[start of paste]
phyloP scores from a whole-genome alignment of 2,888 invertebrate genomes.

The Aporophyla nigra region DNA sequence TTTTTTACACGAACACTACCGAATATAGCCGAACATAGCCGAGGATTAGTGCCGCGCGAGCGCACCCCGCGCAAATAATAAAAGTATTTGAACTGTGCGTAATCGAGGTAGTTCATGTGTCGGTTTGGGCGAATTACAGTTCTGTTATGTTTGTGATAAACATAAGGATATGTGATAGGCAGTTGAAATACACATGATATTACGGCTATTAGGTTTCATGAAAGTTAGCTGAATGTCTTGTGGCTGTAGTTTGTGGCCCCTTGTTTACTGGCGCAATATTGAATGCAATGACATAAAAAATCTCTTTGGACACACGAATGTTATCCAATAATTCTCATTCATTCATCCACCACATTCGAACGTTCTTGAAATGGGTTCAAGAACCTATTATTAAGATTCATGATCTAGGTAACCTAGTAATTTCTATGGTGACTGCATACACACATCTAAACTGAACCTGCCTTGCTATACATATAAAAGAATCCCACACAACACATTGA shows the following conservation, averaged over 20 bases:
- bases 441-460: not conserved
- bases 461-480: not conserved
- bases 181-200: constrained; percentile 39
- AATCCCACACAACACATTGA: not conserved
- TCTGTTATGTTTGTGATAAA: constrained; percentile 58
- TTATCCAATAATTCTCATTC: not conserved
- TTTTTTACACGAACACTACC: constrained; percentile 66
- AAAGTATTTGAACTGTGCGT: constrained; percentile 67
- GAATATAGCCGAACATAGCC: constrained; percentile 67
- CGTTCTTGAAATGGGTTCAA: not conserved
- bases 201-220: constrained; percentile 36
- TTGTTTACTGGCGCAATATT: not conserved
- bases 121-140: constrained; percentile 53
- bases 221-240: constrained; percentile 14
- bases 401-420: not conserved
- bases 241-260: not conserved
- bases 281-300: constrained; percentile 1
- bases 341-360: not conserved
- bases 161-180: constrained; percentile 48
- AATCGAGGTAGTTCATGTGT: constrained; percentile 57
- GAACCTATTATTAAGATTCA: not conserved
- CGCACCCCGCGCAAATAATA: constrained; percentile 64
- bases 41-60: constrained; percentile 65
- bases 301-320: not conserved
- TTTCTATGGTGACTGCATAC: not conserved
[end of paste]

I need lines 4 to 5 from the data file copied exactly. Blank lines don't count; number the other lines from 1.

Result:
- bases 461-480: not conserved
- bases 181-200: constrained; percentile 39